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Principles for an Effective Testimony

What Makes an Effective Testimony?

One thing all believers have in common is a personal testimony, and your own testimony can be the most effective tool for sharing the good news of Jesus Christ. Why? Because it is personal, identifiable, factual, unarguable, and engaging.

Your testimony can be the thing that turns the conversation to spiritual things and makes them receptive to the message you have to share. It may be the thing that the Holy Spirit uses either to convict them or soften them up to hear about the death and resurrection of Christ.

Whether you share your testimony in front of an audience or a single person, you will want to make sure that your testimony is encouraging and clear on the specific issue of trusting Christ. Some testimonies are dramatic and inspiring – touching heart strings and connecting with others, but if your testimony does not tell someone exactly how they can have what you have, then it has not really changed anything for anyone. How do you tell your story in such a way that a non-Christian might say, “God used your testimony to bring me to Christ?”

In Acts 1:8, Jesus says, “You will be my witnesses…” Give the eyewitness account of what Christ has done for you so that they can see what Christ can do for them.

What is a Personal Testimony?

It is personal.
It is a brief story of how you came to Christ…unique to you and your experience with Him.

It is identifiable.
It includes an appropriate part of your past that your non-Christian friend can identify.

It is factual.
It centers on the fact of the substitutionary death and resurrection of Christ.

It is unarguable.
They cannot argue with your experience or the death and resurrection of Christ on their behalf.

It is engaging.
It draws them in and enables them to engage with you about Christ and their need for a Savior.

When Do You Use Your Testimony?

In a personal setting.
Your testimony can move them to consider Christ.

In a public setting.
When speaking before an audience that includes non-Christians, your testimony can present the gospel so that others identify with it and with you.

In a difficult setting.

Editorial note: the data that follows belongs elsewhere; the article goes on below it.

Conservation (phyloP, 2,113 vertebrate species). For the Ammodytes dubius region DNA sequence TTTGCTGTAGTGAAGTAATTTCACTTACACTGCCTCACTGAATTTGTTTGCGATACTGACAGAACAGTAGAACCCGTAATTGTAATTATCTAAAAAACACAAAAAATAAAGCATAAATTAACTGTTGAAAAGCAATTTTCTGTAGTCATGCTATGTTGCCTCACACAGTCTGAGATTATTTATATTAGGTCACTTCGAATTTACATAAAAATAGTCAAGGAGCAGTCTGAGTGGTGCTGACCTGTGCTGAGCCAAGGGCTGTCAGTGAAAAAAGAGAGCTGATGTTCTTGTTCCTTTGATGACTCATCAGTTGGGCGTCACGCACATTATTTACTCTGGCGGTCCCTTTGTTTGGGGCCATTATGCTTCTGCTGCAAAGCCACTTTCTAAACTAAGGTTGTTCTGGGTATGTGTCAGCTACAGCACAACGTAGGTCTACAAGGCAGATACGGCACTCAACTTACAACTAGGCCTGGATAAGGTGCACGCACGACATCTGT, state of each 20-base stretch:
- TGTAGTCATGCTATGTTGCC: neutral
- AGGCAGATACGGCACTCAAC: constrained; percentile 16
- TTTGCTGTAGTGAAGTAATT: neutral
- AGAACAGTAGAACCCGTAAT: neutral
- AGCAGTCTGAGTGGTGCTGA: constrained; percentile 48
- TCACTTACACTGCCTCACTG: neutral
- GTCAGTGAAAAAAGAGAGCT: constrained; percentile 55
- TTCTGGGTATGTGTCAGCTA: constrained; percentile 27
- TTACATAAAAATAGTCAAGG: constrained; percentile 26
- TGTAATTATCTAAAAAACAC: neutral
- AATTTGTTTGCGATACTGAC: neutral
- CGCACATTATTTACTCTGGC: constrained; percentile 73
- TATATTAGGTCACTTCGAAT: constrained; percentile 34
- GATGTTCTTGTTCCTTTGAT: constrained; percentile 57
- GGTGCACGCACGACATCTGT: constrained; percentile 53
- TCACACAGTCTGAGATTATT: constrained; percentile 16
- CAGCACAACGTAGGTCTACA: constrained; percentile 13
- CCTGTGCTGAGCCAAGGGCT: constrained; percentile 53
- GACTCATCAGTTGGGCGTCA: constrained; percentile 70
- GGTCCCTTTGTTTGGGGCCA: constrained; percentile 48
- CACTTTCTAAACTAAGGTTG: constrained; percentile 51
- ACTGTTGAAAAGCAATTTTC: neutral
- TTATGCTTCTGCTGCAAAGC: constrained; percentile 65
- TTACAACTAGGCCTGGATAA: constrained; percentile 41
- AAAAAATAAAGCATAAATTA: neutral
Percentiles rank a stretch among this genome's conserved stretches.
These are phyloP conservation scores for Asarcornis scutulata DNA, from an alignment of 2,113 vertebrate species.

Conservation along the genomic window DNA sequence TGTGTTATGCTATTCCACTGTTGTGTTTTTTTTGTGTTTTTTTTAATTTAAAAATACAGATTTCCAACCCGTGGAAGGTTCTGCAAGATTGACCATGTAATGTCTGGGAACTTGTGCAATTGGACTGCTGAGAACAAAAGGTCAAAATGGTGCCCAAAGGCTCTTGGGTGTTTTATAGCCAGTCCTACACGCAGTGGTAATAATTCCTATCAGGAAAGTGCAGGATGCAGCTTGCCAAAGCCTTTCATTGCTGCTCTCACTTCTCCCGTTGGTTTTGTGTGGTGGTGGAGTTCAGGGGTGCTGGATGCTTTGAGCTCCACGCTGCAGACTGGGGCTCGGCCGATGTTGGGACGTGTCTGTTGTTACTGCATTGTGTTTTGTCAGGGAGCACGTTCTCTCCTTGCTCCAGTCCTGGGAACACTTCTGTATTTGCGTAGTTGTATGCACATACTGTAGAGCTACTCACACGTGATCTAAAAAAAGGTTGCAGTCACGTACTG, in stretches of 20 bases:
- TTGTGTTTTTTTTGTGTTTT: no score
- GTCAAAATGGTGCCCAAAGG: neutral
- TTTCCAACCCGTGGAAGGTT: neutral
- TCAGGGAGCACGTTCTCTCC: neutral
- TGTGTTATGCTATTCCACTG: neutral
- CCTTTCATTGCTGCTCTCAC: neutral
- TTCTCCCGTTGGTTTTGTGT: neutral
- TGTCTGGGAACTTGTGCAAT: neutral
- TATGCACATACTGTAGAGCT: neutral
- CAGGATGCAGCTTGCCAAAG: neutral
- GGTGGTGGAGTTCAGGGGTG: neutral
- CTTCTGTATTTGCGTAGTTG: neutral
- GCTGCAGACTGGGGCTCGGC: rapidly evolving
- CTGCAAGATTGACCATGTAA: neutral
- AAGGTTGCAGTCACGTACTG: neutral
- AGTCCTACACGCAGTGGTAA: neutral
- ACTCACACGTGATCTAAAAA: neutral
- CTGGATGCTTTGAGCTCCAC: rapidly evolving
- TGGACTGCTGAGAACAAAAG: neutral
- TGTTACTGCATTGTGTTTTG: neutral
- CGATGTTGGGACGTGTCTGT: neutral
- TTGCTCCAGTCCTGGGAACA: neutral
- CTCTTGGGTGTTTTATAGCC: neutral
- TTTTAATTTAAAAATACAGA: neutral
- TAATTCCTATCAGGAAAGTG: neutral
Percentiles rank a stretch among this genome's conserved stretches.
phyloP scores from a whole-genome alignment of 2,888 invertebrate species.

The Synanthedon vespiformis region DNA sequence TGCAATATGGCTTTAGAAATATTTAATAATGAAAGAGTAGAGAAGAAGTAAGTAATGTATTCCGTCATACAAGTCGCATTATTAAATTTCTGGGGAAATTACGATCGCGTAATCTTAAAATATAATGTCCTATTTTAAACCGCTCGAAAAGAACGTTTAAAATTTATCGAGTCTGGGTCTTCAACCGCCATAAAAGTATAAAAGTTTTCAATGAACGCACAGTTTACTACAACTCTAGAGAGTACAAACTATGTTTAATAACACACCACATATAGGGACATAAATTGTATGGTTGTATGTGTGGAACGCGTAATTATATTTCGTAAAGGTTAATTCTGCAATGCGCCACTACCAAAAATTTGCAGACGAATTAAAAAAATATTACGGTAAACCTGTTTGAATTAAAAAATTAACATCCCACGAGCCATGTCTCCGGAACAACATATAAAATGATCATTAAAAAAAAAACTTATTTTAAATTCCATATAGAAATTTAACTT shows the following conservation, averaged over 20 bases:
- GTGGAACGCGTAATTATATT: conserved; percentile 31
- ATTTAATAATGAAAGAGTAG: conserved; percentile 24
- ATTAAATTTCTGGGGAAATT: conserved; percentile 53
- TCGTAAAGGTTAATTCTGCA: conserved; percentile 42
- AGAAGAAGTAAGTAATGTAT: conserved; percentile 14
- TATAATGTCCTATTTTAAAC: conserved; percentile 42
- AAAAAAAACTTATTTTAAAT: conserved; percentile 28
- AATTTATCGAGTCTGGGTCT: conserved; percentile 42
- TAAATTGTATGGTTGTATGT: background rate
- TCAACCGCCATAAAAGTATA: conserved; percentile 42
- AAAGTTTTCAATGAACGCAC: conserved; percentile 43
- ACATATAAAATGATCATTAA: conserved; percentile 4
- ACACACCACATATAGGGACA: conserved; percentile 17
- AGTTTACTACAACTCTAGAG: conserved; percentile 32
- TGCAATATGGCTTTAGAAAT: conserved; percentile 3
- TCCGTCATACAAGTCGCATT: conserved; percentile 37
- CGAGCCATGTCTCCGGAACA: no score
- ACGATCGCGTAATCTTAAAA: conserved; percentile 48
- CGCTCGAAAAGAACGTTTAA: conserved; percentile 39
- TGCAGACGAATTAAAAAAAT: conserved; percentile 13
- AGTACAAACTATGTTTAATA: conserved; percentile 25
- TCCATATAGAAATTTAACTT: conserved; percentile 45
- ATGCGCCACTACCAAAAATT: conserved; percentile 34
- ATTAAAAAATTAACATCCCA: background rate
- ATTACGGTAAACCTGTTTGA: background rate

In situations that are stopped by arguments, misunderstandings, or rejections, your testimony can relieve the tension and clear the roadblock.

In a casual setting.
In conversation, your testimony can share Christ without being “preachy.”

In a short-term setting.
When you are limited by time, your testimony can be what the non-Christian remembers to take with them.

What Will Enhance Your Testimony?

BE CLEAR. Jesus Christ died for your sins and rose again.

BE CLEAR. Eternal life is received by trusting Christ alone to save you.

BE CLEAR. Use terminology that non-Christians can understand.

BE CLEAR. Use the Bible but don’t try to teach the entire Bible.

BE CLEAR. Avoid mentioning church denominations.

BE CLEAR. Use a strong opening and closing line.

BE CLEAR. Keep it short.

Four Principles for an Effective Testimony

John 6:44 says, “No one can come to Me unless the Father who sent Me draws him.”
Pray that the Holy Spirit moves in the hearts of our listeners.

A story God could use to bring someone to Christ deserves to be well prepared. Prayerfully think it through, listen to the Holy Spirit, write it out, and refine it.

Give it to a friend, invite feedback, give it again, and practice it until it becomes natural.

Once it is prepared, use it. Plant the seeds and watch the Holy Spirit use it to bring someone to a better understanding of the gospel and Christ’s death and resurrection on their behalf.


Prepare as if it all depends on you.
Pray as if it all depends on God.

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Dr. R. Larry Moyer is a veteran evangelist and a frequent speaker in evangelistic outreaches, training seminars, churches and universities around the world. Born with an inherited speech defect, Larry vowed to God as a teenager that if He would allow him to gain control of his speech he would always use his voice to declare the gospel. In 1973, Larry founded EvanTell, where he now serves as President and CEO. He has written several books on evangelism and frequently contributes articles to ministry publications.